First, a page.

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Reviewed by:
  • Pragmatism and Education
  • Matthew Pamental (bio)
Daniel Tröhler and Jürgen Oelkers, Eds. Pragmatism and Education, Rotterdam, The Netherlands: Sense Publishers, 2005. 236 pp. ISBN 9077874658 | 978-9077874653, $147.00 (hbk.); ISBN 9077874070 | 978-9077874073, $49.00 (pbk.)

In 1908, the Third International Congress of Philosophy convened in Heidelberg, Germany. According to the editors of Pragmatism and Education, this event witnessed a rejection of pragmatic ideas in Germany which would hold throughout most of the twentieth Century.1 In the wake of the American revival of pragmatism, the intellectual landscape in Germany has changed, enough so to invite a reconsideration of pragmatism's philosophical coherence and relevance for contemporary German educational thinking. In 2003, the editors organized a conference in Zurich to do just that. The resulting book consists of eleven papers along with the editors' Introduction. The papers range from the historical to the philosophical, and cover a variety of pragmatists, from Dewey, James and Mead, to Jane Addams and Mary Parker Follett. Each essay considers both the philosophical ideas of its subject and the relation of those ideas to German pedagogical thought in the twentieth century. Overall, although the papers (admittedly) do not constitute a comprehensive treatment of the issues, they represent an interesting and valuable contribution to the ongoing discussion of pragmatism and its relevance to the philosophy of education, inside Germany or out.

In the first chapter, James A. Good challenges the traditional view that Dewey made a complete break from Hegelianism by 1903. Much of the impetus for such a reading, Good argues, lies in an apparent need to dissociate Dewey from the "philosopher of the Prussian state" (19). On the contrary, Good argues, we ought to recognize that Dewey's early Hegelianism was influenced by the St. Louis Hegelians, who opposed that interpretation of Hegel (14). Dewey's early admissions of his debt to Hegel implicate the influence of the St. Louis Hegelians on this count. Second, [End Page 82] although Dewey reversed his interpretation of Hegel in German Philosophy and Politics, his reading of Hegel in that work is questionable, and Dewey returns to his original view in 1929 with the publication of The Quest for Certainty. Ridding ourselves of the anti-Prussian bias evident in Dewey's "middle interpretation" of Hegel clears the way for us to see how Dewey and Hegel were both pursuing similar tasks, what Good has argued more recently as a commitment to education as Bildung (Good, 2005, 2007).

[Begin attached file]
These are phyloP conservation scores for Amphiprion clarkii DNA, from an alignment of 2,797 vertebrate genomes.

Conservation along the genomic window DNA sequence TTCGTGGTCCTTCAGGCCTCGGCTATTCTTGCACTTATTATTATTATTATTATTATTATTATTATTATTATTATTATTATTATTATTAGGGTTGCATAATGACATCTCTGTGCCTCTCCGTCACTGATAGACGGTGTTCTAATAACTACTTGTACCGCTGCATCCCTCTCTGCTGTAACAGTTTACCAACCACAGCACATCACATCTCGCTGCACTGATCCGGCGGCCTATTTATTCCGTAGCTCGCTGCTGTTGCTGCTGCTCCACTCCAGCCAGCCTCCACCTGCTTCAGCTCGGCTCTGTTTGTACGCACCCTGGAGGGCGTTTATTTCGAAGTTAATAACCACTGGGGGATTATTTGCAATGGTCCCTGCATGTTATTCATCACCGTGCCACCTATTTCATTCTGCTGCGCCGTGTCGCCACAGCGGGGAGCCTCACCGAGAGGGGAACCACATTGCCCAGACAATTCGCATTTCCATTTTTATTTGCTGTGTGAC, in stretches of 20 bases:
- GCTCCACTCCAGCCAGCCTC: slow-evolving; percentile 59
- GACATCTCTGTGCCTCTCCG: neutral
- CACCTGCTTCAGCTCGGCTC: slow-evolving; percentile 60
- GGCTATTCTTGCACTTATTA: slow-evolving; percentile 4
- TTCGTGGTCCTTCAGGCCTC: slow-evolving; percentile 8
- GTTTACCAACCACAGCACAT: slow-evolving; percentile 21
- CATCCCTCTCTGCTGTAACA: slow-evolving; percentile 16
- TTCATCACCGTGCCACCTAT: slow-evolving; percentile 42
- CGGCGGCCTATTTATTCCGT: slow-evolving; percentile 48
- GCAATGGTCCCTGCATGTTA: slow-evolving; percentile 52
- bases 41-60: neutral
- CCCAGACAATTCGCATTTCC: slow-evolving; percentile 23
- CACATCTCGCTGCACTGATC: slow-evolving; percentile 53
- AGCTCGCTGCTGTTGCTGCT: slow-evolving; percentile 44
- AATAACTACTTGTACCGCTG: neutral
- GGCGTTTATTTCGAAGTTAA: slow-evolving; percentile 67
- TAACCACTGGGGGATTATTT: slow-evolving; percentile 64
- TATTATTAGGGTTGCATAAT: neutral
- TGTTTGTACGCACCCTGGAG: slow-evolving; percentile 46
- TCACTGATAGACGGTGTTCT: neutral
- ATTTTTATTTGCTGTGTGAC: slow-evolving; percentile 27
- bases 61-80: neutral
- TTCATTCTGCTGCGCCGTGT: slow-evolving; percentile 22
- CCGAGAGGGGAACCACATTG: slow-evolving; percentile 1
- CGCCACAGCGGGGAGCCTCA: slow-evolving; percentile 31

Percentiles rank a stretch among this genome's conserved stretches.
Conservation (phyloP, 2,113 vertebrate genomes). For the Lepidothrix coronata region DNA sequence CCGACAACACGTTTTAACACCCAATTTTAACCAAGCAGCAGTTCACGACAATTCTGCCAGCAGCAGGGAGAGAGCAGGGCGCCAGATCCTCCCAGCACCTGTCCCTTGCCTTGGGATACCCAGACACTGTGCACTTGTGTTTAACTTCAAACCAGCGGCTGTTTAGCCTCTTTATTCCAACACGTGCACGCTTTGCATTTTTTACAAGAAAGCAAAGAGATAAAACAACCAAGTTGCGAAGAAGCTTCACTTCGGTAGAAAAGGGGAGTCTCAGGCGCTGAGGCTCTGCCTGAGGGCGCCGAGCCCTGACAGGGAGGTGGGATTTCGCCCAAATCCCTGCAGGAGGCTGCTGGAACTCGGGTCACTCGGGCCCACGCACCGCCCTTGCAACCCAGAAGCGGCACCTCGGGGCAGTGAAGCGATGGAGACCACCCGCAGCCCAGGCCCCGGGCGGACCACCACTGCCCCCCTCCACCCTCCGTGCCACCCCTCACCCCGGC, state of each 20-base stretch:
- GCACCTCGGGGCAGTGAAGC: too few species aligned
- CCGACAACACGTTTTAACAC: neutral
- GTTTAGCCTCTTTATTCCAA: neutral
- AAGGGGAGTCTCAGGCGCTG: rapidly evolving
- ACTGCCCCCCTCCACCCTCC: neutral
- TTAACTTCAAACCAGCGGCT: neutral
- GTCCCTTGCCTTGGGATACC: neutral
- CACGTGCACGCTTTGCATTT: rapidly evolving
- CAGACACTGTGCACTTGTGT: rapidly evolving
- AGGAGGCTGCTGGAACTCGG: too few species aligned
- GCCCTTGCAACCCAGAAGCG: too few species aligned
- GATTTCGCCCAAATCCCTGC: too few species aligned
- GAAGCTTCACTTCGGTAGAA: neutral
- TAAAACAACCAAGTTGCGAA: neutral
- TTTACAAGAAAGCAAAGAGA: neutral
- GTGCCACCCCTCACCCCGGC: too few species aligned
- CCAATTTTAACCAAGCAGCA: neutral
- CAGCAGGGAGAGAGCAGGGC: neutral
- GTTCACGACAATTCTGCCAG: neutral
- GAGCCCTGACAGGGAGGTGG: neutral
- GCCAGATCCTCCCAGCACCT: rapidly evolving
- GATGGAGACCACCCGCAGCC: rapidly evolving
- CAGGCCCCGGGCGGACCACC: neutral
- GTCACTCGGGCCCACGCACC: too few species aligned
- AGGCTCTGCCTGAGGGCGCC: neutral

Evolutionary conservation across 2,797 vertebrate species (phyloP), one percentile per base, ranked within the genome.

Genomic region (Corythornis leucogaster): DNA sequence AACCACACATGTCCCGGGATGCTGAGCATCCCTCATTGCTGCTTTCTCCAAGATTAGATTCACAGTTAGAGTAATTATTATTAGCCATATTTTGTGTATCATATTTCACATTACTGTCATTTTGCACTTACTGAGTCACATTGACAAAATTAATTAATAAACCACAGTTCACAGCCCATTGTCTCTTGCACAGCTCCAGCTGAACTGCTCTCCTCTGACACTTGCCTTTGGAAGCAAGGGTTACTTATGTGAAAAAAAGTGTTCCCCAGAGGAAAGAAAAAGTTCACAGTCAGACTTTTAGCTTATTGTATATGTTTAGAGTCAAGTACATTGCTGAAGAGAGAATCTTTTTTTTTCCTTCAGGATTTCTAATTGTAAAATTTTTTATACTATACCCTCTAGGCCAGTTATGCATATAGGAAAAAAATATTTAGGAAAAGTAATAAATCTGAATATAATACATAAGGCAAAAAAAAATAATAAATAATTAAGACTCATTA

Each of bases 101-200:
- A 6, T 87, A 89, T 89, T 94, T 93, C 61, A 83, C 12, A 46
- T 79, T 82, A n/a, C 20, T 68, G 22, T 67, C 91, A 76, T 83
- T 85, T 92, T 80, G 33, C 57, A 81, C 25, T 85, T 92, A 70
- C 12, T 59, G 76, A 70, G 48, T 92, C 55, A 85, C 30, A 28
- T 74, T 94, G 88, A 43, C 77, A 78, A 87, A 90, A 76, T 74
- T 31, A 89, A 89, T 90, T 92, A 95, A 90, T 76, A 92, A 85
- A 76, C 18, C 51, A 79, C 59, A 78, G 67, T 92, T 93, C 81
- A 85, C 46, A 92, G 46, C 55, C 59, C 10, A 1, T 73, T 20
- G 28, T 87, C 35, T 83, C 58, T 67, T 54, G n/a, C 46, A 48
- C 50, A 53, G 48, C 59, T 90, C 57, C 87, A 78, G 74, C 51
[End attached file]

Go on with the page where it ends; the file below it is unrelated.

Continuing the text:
The book's second chapter, by Meike Sophia Baader, compares James's view of religious experience to that of the Reformpaedagogik, a progressive educational movement in Germany at the turn of the last century. While James was a progressive about education, differences between his progressivism and that of the Reformpaedagogik are crucial for a complete understanding of their relationship. Importantly, reform pedagogy assumed a link, which James denied, between morality/ cognition and religion/emotion, and which underlies the former's concept of the "religious-moral personality" (35). Finally, the reform pedagogues saw the religious person as morally superior, and emphasized the cultivation of the moral-religious personality. Baader then notes several congruencies between James's views and contemporary writings on religion—individualism, pluralism, and globalism among them. Baader points out that the topic is clearly relevant for contemporary educational debate in Germany, since the role of religious instruction is still disputed, and since James's view, that the strength of democracy is rooted in religious pluralism, is a needed voice in those disputes.

The next two chapters both argue that Dewey's views offer a corrective to contemporary educational theorizing in Germany. Hans-Peter Krüger argues that the Deweyan concepts of individual, public, and communication are the necessary, but not sufficient conditions for transforming a "great society" into a "great community." Roswitha Lehmann-Rommel, also supporting Deweyan concepts, argues that his aesthetics is more a theory of qualitative experience, emphasizing the contingency and unpredictability of experience, rather than the projection of ideals (the role of art and aesthetics) and the intentionality of action. Lehman-Rommel argues that because the traditional model—of predetermined aims set out as the goals for intentional pursuit—lies behind much...


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